Shelby’s Aftershocks

July 3, 2013
Guest Post

by Steven D. Schwinn, Associate Professor of Law, The John Marshall Law School. Schwinn is also Co-Editor, The Constitutional Law Prof Blog.

The Supreme Court and the State of Texas wasted little time last week in revealing the full implications of the Court’s ruling in Shelby County v. Holder. Between the Court’s rulings and the State’s reactions, we will soon see fundamental changes to Texas’s election law that will almost surely have a retrogressive effect on the right to vote of racial minorities in that state.

We all know that last week the Court in Shelby County gutted the preclearance provision of the Voting Rights Act by striking the coverage formula for preclearance. The ruling lifted the preclearance requirement for all previously covered jurisdictions, including Texas, and rendered preclearance dormant unless and until Congress can rewrite a coverage formula. 

But less widely known is this: Just two days after the Court issued the Shelby County ruling, it issued orders vacating two federal court decisions denying preclearance to two proposed changes to Texas’s election law -- a new and stringent voter-ID requirement, and redistricting maps for Texas’s congressional and state legislative districts.  That same day, the Texas Attorney General announced that those proposed changes would go into effect -- that after Shelby County these changes “need not . . . go through the lengthy and costly federal preclearance process because of Tuesday’s ruling by the U.S. Supreme Court . . . .” 

But the three-judge courts’ rulings on those changes illustrate the retrogressive effects of the changes. That is, those cases show exactly how the changes will almost surely impact the voting rights of racial minorities in the state, and that enacting the changes, as the Texas AG ordered, will almost surely have a retrogressive effect on the right to vote.  At the same time, the cases also illustrate exactly why we need preclearance.

In the first case, State of Texas v. Holder, a three-judge panel of the United States District Court for the District of Columbia denied preclearance to Texas’s stringent voter-ID law. (The Attorney General had previously denied preclearance.) The new law, SB 14, required in-person voters to show one of five forms of government-issued photo identification at the polls, or to obtain a photographic “election identification certificate,” or EIC, for use at the polls.  But the EIC itself required strict proof of identification, the cheapest form, a birth certificate, costing $22.  Moreover, in order to obtain an EIC Texans had to travel to a Department of Public Safety, or DPS, office, in a state where 81 counties (nearly one-third of the state’s total) had no DPS office and DPS offices in other counties had restrictive hours.  In a large state, with large rural areas, and little, if any, rural public transportation, transportation issues alone could bar a Texan from obtaining an EIC.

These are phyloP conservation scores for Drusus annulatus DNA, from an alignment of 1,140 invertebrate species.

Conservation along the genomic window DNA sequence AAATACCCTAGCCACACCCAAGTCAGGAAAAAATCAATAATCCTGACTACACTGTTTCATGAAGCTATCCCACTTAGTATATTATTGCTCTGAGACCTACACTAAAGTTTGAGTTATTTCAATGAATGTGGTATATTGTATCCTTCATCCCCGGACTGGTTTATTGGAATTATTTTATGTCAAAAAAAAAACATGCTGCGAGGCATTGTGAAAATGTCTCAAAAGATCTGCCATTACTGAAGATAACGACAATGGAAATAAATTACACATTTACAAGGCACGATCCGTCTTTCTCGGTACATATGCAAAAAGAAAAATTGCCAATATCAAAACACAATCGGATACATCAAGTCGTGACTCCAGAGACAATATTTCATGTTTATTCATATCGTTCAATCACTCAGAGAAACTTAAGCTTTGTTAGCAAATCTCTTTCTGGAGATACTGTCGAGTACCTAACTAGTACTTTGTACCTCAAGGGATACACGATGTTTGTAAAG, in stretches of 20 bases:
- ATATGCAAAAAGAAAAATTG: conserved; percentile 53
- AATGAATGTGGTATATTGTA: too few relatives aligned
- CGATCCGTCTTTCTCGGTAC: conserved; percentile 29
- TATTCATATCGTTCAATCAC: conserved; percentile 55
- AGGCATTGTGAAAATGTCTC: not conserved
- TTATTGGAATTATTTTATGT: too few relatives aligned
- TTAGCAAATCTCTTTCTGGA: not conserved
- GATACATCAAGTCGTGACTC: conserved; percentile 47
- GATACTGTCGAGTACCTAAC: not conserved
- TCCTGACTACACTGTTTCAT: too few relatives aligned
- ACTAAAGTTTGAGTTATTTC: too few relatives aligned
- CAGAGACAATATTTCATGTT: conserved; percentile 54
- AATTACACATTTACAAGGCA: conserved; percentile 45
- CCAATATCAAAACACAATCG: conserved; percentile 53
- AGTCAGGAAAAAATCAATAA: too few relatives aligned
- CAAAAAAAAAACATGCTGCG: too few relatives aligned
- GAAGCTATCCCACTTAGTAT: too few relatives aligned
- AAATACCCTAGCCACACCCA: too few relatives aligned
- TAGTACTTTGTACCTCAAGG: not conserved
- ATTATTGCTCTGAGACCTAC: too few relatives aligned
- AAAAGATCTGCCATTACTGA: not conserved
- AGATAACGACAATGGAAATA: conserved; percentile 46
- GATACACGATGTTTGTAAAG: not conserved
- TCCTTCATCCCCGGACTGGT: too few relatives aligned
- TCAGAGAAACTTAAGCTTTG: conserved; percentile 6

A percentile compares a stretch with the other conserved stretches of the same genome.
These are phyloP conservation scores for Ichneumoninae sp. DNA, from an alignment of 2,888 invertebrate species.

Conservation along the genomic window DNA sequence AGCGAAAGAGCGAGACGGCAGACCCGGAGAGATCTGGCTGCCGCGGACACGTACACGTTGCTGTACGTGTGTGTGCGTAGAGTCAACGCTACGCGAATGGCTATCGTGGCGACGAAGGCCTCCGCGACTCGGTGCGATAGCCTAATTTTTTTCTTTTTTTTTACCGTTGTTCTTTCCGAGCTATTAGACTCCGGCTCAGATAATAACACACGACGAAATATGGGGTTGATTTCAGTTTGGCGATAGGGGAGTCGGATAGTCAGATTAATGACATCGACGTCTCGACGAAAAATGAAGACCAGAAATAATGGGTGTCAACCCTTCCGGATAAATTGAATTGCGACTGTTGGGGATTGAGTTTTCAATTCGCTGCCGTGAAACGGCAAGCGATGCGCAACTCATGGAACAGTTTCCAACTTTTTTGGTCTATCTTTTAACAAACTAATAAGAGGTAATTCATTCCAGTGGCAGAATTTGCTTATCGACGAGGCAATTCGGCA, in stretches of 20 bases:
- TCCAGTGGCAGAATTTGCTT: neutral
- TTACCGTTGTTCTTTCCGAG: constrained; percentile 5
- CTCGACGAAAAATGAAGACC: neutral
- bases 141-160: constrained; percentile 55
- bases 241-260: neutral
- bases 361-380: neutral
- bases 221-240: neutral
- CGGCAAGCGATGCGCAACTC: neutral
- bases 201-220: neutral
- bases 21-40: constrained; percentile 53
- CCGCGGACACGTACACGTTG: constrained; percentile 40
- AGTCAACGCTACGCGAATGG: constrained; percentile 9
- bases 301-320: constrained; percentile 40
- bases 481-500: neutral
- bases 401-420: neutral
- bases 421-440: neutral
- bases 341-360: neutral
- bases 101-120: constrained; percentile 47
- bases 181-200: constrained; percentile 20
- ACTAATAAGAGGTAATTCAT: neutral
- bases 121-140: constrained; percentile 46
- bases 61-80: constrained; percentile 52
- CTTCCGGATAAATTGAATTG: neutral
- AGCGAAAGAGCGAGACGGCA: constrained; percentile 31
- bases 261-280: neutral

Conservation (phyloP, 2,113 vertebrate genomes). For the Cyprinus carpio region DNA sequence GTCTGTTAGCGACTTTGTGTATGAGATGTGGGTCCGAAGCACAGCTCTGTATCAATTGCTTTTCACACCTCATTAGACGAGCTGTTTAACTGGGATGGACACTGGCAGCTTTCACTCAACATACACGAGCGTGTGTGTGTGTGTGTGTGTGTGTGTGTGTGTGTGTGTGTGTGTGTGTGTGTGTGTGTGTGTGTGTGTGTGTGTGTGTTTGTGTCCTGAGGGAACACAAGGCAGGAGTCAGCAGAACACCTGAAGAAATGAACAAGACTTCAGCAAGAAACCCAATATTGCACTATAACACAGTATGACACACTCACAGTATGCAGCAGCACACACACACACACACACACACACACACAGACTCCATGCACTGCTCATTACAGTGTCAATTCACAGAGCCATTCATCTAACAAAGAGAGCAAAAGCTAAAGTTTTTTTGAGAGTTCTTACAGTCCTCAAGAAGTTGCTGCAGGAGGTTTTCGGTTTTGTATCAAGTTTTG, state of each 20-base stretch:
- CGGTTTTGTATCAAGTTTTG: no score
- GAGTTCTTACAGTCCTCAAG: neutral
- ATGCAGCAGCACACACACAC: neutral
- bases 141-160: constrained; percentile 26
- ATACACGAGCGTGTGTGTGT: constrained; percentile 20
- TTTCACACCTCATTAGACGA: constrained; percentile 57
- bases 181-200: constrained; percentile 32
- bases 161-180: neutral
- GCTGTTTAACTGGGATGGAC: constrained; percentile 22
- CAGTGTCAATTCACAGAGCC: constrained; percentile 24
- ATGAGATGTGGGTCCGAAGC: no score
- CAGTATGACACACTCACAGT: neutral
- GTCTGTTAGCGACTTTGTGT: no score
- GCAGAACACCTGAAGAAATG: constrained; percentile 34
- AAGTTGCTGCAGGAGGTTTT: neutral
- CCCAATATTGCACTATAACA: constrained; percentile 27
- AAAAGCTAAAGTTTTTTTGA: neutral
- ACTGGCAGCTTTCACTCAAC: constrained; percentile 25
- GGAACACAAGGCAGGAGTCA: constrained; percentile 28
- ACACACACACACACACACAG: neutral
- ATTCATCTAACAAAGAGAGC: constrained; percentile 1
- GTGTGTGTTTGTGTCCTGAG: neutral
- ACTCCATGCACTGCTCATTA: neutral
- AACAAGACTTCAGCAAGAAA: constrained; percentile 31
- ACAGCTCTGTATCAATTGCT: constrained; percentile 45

The court held that this scheme would likely have a retrogressive effect on Hispanic and Black voters:

This conclusion flows from three basic facts: (1) a substantial subgroup of Texas voters, many of whom are African American or Hispanic, lack photo ID; (2) the burdens associated with obtaining ID will weigh most heavily on the poor; and (3) racial minorities in Texas are disproportionately likely to live in poverty.

The court distinguished Georgia’s voter-ID law, which the Attorney General previously precleared, and Indiana’s voter-ID law, which the Supreme Court upheld in Crawford v. Marion County. The court said that Georgia’s voter-ID law was less stringent, without the same likely retrogressive effects, and that plaintiffs challenged Indiana’s voter-ID law on different grounds. 

The upshot is that the court issued a modest ruling halting only the most rigid voter-ID requirement. Now, in the wake of Shelby County, that requirement will become law.

In the second case, State of Texas v. United States, the three-judge district court denied preclearance to Texas’s redistricting plans for its congressional districts and state legislative districts.  (Notably, the court denied preclearance for the redistricting plan for the state senate, even though the United States did not oppose preclearance.) Even after Texas dragged its feet and effectively gamed the litigation, the court ruled that the plans would have a retrogressive effect and, importantly, were enacted with a discriminatory purpose. Now, after Shelby County, those plans will go into place. 

These cases show that the new voter-ID law and the congressional and state legislative maps will have a retrogressive effect on the right to vote of racial minorities in Texas. But they also show why we need preclearance.  When these laws go into effect, the resulting elections will only further entrench the views that led to these laws’ enactment in the first place. This, in turn, will only further alienate and disenfranchise racial minority voters in Texas. And the cycle will continue.

Sure, these laws are still subject to individual litigation under Section 2 of the VRA (among other causes of action).  But as Congress found in reauthorizing the VRA in 2006, this individual litigation will never catch up to the clever and devious ways that Texas and other jurisdictions can infringe upon and dilute the vote of racial minorities. That was the purpose of preclearance -- to backstop individual, case-by-case Section 2 litigation, forcing offending states to justify changes to their election laws before they took effect. Shelby’s immediate aftershocks illustrate just how much we lost when the Court gutted preclearance.